Can Silence and Advocacy Go Together?

When is it okay to refrain from speaking up?

Recently I have had the opportunity to be in conversation with students and physicians in training. These conversations are energizing. It is such joy to see their growth and the authentic desire to make a difference. Our conversations continue to ignite my hope and faith. 

I have also followed the conversions at the national and international levels, especially regarding the current COVID-19 status and the issues it has revealed around equality and a just culture. I find myself pondering even more and continuing to seek to understand. 

My ponderings are centered around silence and advocacy. 

We must always take sides. Neutrality helps the oppressor, never the victim. Silence encourages the tormentor, never the tormented.”
—Eli Wiesel

“When the whole world is silent, even one voice becomes powerful.”
—Malala Yousafzai

I’ve been holding these two quotes in my heart, wondering if I may disagree with such wise counsel from a gentleman and a young woman I admire.

Can you be a silent advocate? The tension of holding this paradox has led to a lot of reflection. Can silence be a form of advocacy? 

Is simply “being”enough? Is being true to my values enough or do I have to be “doing”? 

Unsure of the answers, I turned my attention to thinking about the benefits of being silent and what I lose when I am silent. Reflecting on my own experiences around my regrets when I was not silent or grateful when I resisted speaking was very insightful.

Benefits of Being Silent

  • Silence allows for listening. It helps me listen to myself, it helps me to listen to others. Silence may allow for other voices to be heard.

  • Silence allows introspection. This listening within allows a discernment of when to be silent and when to speak up. This discernment is vital as there are times when speaking maybe more harmful. I remember when training in India the culture believed that sharing a “bad diagnosis” with an elderly person may be ominous, take away hope and hasten an untoward event. This is countercultural to the ethics of autonomy here in the United States. 

  • Speaking without accurate information may lead to irreparable consequences, create untoward ripple effects. 

  • Silence allows me to gauge the situation, gain deeper understanding. 

  • Silence can protect me, and at those times it is a form of self-kindness, self-care. Often I can gauge the risk of speaking up based on the perception of my role within the existing hierarchy, whether stated or implied. 

Speaking up can be risky. However, at times, remaining silent takes courage! How can I discern when being silent is calculated rather than strategic?  

What is Lost By Silence?

Remaining silent can make me feel uncomfortable! It creates internal conflict. I notice an internal series of questions, as if the answers will give me courage to speak up or remain silent for now:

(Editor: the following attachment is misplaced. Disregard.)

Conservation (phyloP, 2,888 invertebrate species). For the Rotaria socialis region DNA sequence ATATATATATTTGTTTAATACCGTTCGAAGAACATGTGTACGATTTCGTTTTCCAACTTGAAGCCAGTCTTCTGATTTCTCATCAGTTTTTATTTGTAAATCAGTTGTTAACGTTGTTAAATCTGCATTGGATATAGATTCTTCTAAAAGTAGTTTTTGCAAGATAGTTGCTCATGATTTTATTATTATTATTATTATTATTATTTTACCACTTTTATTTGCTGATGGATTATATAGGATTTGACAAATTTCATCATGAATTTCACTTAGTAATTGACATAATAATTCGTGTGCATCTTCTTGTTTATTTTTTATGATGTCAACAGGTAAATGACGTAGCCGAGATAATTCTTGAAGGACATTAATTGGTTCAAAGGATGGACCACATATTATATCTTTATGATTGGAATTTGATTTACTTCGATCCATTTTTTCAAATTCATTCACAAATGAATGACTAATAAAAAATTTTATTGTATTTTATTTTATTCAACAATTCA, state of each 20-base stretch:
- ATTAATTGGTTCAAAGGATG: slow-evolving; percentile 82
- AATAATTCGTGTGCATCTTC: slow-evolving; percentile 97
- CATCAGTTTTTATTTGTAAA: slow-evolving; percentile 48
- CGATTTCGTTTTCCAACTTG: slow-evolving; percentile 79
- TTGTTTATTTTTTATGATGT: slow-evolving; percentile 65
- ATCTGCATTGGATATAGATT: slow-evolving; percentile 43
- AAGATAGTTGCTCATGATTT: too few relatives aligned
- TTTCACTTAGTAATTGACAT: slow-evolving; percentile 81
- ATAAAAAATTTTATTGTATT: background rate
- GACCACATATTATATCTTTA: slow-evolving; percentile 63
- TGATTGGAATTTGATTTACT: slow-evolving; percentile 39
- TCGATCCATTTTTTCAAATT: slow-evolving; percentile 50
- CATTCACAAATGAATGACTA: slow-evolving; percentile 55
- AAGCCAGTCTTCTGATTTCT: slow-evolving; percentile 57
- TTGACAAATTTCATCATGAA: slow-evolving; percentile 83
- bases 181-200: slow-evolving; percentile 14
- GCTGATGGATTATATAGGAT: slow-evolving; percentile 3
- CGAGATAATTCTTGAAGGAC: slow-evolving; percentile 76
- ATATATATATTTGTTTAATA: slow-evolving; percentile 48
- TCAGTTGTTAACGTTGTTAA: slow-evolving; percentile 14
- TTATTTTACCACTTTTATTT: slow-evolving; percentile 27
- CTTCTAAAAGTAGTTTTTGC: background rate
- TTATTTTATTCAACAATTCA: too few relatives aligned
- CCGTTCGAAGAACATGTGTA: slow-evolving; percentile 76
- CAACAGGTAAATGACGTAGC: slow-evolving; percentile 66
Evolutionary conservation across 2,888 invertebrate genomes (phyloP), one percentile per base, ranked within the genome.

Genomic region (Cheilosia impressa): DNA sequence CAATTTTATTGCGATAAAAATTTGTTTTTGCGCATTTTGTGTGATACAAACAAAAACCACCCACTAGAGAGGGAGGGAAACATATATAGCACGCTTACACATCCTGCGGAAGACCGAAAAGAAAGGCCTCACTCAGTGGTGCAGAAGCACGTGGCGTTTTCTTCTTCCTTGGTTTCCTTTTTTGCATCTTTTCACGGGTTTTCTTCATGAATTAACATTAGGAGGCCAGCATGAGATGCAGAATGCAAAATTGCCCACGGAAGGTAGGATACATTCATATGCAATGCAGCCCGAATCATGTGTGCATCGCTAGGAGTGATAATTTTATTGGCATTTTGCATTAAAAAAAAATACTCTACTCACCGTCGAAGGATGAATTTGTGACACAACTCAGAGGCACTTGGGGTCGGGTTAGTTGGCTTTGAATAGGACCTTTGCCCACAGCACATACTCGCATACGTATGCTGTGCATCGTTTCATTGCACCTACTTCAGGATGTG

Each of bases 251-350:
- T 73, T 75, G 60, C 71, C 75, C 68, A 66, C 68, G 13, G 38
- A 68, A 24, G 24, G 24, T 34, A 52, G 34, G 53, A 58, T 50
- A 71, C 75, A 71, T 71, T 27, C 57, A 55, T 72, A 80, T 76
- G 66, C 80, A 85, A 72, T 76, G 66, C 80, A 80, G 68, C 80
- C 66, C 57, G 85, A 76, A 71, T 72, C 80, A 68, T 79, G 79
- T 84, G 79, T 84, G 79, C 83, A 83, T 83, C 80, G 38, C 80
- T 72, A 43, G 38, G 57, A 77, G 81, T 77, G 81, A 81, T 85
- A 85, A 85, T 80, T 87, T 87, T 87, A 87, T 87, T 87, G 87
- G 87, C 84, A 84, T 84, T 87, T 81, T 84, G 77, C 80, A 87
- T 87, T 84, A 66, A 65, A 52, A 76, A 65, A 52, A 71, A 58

• Will my voice will make a difference? (Is this an excuse? Is it selfish?)

  • Will I be mistaken as being weak, or indifferent, or unprepared, or uninterested?

  • How do I remain true to my values if I do not speak up?

  • Am I being a bystander?

  • Is being silent dangerous?

  • Whose voice is being marginalized?

  • When can my voice empower the voice of others? 

At times, especially around issues I am passionate about, keeping silent feels exhausting, yet the fear of speaking up too risky. I remember experiences when speaking up led to being called out overtly or to microaggressions. Such memories make keeping silent a welcome option. 

How can I determine when to remain silent and when to speak?

I do not have an answer! However I’ve found a few things to be helpful:

  • Maintaining an inner dialogue that is authentic.

  • Choosing with intention to be present and focused in conversations.

  • Attempting reflection before speaking, especially in conversations with meaningful relationships or high stakes conversations. 

My Naniji’s Advice

I remember a valuable lesson from my Naniji, my maternal grandmother. Though she was not educated in academic studies, she was incredibly wise. She visited often and we got to spend time together. One particular conversation continues to prove invaluable. I remember being upset about something a friend had told another friend about me. I was hurt and told Naniji about the episode. She in her wise demeanor listened and then calmly shared, “Mukta, God has given us all a tongue. It will wag irrespective if you do good or do bad. When to let it wag is in our control and the choice we have to make. Use it to praise and lift up others. If you cannot say anything good about others, it is better to keep quiet.”

There is many a time these words have been poignant reminders for me! 

With humility here are my thoughts, “Being mindful of the present, I continue to focus on the intention and higher purpose which allows for discernment of when to speak or remain silent”

I continue to learn and reflect. 

   

How is the coronavirus and civil unrest around racism changing the way you think of self-care, community and resilience? As this challenging time unfolds, I am posting a quote on this blog with a reflection prompt. Please join in the conversation here or on Twitter with your thoughts or what you are doing for self-care and care of others. My book explores such ideas too: Resilient Threads: Weaving Joy and Meaning into Well-Being.